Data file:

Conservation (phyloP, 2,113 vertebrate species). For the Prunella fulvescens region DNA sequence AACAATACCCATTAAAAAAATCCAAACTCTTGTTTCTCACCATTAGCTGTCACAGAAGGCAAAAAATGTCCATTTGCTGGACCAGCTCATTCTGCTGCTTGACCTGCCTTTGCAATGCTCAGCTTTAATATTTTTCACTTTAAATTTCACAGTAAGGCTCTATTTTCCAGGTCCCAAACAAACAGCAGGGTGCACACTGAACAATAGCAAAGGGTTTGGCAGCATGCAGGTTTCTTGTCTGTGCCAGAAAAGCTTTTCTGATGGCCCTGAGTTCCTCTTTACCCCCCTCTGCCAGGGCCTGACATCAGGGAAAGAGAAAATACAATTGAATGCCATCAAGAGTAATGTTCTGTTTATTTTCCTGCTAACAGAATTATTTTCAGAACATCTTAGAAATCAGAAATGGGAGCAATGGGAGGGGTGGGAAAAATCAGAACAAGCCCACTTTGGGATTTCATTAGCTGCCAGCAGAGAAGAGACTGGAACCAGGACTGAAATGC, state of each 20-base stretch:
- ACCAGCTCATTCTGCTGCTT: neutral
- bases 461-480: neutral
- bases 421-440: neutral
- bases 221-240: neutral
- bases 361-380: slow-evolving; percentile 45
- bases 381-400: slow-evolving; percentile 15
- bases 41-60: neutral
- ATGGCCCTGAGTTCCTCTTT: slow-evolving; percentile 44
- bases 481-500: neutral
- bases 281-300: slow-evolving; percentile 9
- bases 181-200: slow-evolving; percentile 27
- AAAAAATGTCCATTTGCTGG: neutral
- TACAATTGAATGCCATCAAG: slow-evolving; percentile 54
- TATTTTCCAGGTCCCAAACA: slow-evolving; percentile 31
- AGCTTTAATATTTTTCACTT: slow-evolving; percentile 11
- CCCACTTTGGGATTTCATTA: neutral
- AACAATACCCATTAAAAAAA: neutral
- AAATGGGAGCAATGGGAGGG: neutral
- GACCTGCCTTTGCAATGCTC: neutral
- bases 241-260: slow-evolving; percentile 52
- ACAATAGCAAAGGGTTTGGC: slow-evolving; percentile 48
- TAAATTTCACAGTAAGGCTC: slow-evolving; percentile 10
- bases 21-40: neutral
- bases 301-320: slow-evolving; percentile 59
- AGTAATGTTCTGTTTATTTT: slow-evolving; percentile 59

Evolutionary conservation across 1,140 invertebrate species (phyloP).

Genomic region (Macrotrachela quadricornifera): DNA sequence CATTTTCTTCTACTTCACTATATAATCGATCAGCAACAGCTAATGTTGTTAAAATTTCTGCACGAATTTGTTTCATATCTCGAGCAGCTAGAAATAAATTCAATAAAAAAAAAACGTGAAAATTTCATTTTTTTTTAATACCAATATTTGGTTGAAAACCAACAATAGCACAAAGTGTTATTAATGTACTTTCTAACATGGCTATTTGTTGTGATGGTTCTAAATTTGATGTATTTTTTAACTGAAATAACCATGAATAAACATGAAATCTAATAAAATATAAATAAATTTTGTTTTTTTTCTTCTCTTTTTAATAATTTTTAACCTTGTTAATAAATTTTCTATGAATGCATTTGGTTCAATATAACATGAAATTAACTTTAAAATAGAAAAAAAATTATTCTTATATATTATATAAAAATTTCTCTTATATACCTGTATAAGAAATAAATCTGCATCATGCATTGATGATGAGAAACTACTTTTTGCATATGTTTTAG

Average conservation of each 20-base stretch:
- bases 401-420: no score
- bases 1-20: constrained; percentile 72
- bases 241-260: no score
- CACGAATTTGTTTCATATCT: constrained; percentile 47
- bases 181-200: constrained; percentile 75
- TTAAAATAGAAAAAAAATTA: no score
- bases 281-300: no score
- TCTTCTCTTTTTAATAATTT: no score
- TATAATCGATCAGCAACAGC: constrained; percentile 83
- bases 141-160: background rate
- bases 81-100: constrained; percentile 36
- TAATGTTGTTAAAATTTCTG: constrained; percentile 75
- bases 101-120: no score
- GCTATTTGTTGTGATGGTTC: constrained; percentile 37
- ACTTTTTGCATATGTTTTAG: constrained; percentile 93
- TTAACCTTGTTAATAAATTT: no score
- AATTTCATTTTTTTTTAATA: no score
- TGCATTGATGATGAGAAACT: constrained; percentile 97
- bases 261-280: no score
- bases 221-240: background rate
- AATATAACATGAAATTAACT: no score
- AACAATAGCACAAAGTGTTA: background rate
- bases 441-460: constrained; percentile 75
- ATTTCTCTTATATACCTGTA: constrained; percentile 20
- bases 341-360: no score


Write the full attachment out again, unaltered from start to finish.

Conservation (phyloP, 2,113 vertebrate species). For the Prunella fulvescens region DNA sequence AACAATACCCATTAAAAAAATCCAAACTCTTGTTTCTCACCATTAGCTGTCACAGAAGGCAAAAAATGTCCATTTGCTGGACCAGCTCATTCTGCTGCTTGACCTGCCTTTGCAATGCTCAGCTTTAATATTTTTCACTTTAAATTTCACAGTAAGGCTCTATTTTCCAGGTCCCAAACAAACAGCAGGGTGCACACTGAACAATAGCAAAGGGTTTGGCAGCATGCAGGTTTCTTGTCTGTGCCAGAAAAGCTTTTCTGATGGCCCTGAGTTCCTCTTTACCCCCCTCTGCCAGGGCCTGACATCAGGGAAAGAGAAAATACAATTGAATGCCATCAAGAGTAATGTTCTGTTTATTTTCCTGCTAACAGAATTATTTTCAGAACATCTTAGAAATCAGAAATGGGAGCAATGGGAGGGGTGGGAAAAATCAGAACAAGCCCACTTTGGGATTTCATTAGCTGCCAGCAGAGAAGAGACTGGAACCAGGACTGAAATGC, state of each 20-base stretch:
- ACCAGCTCATTCTGCTGCTT: neutral
- bases 461-480: neutral
- bases 421-440: neutral
- bases 221-240: neutral
- bases 361-380: slow-evolving; percentile 45
- bases 381-400: slow-evolving; percentile 15
- bases 41-60: neutral
- ATGGCCCTGAGTTCCTCTTT: slow-evolving; percentile 44
- bases 481-500: neutral
- bases 281-300: slow-evolving; percentile 9
- bases 181-200: slow-evolving; percentile 27
- AAAAAATGTCCATTTGCTGG: neutral
- TACAATTGAATGCCATCAAG: slow-evolving; percentile 54
- TATTTTCCAGGTCCCAAACA: slow-evolving; percentile 31
- AGCTTTAATATTTTTCACTT: slow-evolving; percentile 11
- CCCACTTTGGGATTTCATTA: neutral
- AACAATACCCATTAAAAAAA: neutral
- AAATGGGAGCAATGGGAGGG: neutral
- GACCTGCCTTTGCAATGCTC: neutral
- bases 241-260: slow-evolving; percentile 52
- ACAATAGCAAAGGGTTTGGC: slow-evolving; percentile 48
- TAAATTTCACAGTAAGGCTC: slow-evolving; percentile 10
- bases 21-40: neutral
- bases 301-320: slow-evolving; percentile 59
- AGTAATGTTCTGTTTATTTT: slow-evolving; percentile 59

Evolutionary conservation across 1,140 invertebrate species (phyloP).

Genomic region (Macrotrachela quadricornifera): DNA sequence CATTTTCTTCTACTTCACTATATAATCGATCAGCAACAGCTAATGTTGTTAAAATTTCTGCACGAATTTGTTTCATATCTCGAGCAGCTAGAAATAAATTCAATAAAAAAAAAACGTGAAAATTTCATTTTTTTTTAATACCAATATTTGGTTGAAAACCAACAATAGCACAAAGTGTTATTAATGTACTTTCTAACATGGCTATTTGTTGTGATGGTTCTAAATTTGATGTATTTTTTAACTGAAATAACCATGAATAAACATGAAATCTAATAAAATATAAATAAATTTTGTTTTTTTTCTTCTCTTTTTAATAATTTTTAACCTTGTTAATAAATTTTCTATGAATGCATTTGGTTCAATATAACATGAAATTAACTTTAAAATAGAAAAAAAATTATTCTTATATATTATATAAAAATTTCTCTTATATACCTGTATAAGAAATAAATCTGCATCATGCATTGATGATGAGAAACTACTTTTTGCATATGTTTTAG

Average conservation of each 20-base stretch:
- bases 401-420: no score
- bases 1-20: constrained; percentile 72
- bases 241-260: no score
- CACGAATTTGTTTCATATCT: constrained; percentile 47
- bases 181-200: constrained; percentile 75
- TTAAAATAGAAAAAAAATTA: no score
- bases 281-300: no score
- TCTTCTCTTTTTAATAATTT: no score
- TATAATCGATCAGCAACAGC: constrained; percentile 83
- bases 141-160: background rate
- bases 81-100: constrained; percentile 36
- TAATGTTGTTAAAATTTCTG: constrained; percentile 75
- bases 101-120: no score
- GCTATTTGTTGTGATGGTTC: constrained; percentile 37
- ACTTTTTGCATATGTTTTAG: constrained; percentile 93
- TTAACCTTGTTAATAAATTT: no score
- AATTTCATTTTTTTTTAATA: no score
- TGCATTGATGATGAGAAACT: constrained; percentile 97
- bases 261-280: no score
- bases 221-240: background rate
- AATATAACATGAAATTAACT: no score
- AACAATAGCACAAAGTGTTA: background rate
- bases 441-460: constrained; percentile 75
- ATTTCTCTTATATACCTGTA: constrained; percentile 20
- bases 341-360: no score